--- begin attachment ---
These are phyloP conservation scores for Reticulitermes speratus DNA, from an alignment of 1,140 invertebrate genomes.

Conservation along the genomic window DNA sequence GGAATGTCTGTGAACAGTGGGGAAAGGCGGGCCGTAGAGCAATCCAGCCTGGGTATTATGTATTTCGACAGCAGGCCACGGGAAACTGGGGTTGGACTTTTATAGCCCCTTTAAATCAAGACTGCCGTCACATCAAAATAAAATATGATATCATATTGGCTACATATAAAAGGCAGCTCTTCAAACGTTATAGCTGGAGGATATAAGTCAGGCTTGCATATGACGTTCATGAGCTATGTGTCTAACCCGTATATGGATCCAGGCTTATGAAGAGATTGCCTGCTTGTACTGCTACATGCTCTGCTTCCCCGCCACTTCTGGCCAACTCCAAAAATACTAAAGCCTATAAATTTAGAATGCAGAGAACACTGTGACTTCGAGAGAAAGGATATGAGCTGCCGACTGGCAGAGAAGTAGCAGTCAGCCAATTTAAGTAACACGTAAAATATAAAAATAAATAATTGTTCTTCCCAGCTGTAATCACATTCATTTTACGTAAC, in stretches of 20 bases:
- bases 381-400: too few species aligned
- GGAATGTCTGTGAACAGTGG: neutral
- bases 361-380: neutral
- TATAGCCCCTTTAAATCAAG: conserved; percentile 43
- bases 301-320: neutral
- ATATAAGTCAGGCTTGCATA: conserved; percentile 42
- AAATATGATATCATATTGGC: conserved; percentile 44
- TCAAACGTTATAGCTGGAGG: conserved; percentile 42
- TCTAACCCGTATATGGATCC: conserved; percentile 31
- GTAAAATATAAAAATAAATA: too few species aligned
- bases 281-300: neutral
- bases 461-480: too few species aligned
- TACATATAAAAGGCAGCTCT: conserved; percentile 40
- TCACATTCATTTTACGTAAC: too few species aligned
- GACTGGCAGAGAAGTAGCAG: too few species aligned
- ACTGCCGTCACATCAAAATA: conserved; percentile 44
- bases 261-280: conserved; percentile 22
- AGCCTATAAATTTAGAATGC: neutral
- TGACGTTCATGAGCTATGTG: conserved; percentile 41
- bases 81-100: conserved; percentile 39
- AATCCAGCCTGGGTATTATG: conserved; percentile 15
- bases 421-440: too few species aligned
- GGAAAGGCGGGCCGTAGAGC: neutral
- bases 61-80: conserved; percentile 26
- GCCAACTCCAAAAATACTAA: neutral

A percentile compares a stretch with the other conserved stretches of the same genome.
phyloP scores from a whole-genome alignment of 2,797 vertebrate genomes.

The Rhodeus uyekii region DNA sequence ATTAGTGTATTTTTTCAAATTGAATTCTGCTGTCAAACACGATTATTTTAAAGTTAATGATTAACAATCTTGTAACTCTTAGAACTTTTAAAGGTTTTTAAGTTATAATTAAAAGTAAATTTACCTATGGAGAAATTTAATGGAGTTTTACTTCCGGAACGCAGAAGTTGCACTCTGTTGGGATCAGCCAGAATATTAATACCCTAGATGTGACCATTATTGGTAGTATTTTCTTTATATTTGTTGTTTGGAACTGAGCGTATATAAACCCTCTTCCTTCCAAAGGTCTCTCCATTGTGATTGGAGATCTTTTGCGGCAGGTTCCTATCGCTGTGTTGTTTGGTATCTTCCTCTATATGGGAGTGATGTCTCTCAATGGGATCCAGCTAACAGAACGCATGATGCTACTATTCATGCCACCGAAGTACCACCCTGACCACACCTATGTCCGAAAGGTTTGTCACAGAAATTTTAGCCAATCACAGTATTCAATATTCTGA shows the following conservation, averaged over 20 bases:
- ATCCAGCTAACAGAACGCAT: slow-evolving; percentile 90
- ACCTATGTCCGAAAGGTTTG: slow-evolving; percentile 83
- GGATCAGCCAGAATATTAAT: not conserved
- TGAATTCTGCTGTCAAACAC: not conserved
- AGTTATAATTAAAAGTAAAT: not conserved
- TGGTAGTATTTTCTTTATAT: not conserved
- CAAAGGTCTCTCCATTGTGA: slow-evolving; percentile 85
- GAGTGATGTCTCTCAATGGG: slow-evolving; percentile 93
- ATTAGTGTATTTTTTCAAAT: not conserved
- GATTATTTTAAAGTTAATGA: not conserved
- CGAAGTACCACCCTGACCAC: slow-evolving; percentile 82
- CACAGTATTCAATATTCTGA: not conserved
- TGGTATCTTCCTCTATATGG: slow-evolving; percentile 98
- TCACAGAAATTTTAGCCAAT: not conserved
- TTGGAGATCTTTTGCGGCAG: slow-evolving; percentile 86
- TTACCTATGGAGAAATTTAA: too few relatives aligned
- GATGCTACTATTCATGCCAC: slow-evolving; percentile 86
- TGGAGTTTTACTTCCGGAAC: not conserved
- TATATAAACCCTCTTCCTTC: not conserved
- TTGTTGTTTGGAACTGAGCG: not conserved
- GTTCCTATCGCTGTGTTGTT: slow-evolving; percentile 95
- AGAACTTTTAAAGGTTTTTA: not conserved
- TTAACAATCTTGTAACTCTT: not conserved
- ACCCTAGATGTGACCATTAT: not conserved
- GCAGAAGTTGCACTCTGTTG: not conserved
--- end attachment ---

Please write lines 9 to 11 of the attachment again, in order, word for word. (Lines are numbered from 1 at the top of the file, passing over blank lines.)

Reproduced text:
- AAATATGATATCATATTGGC: conserved; percentile 44
- TCAAACGTTATAGCTGGAGG: conserved; percentile 42
- TCTAACCCGTATATGGATCC: conserved; percentile 31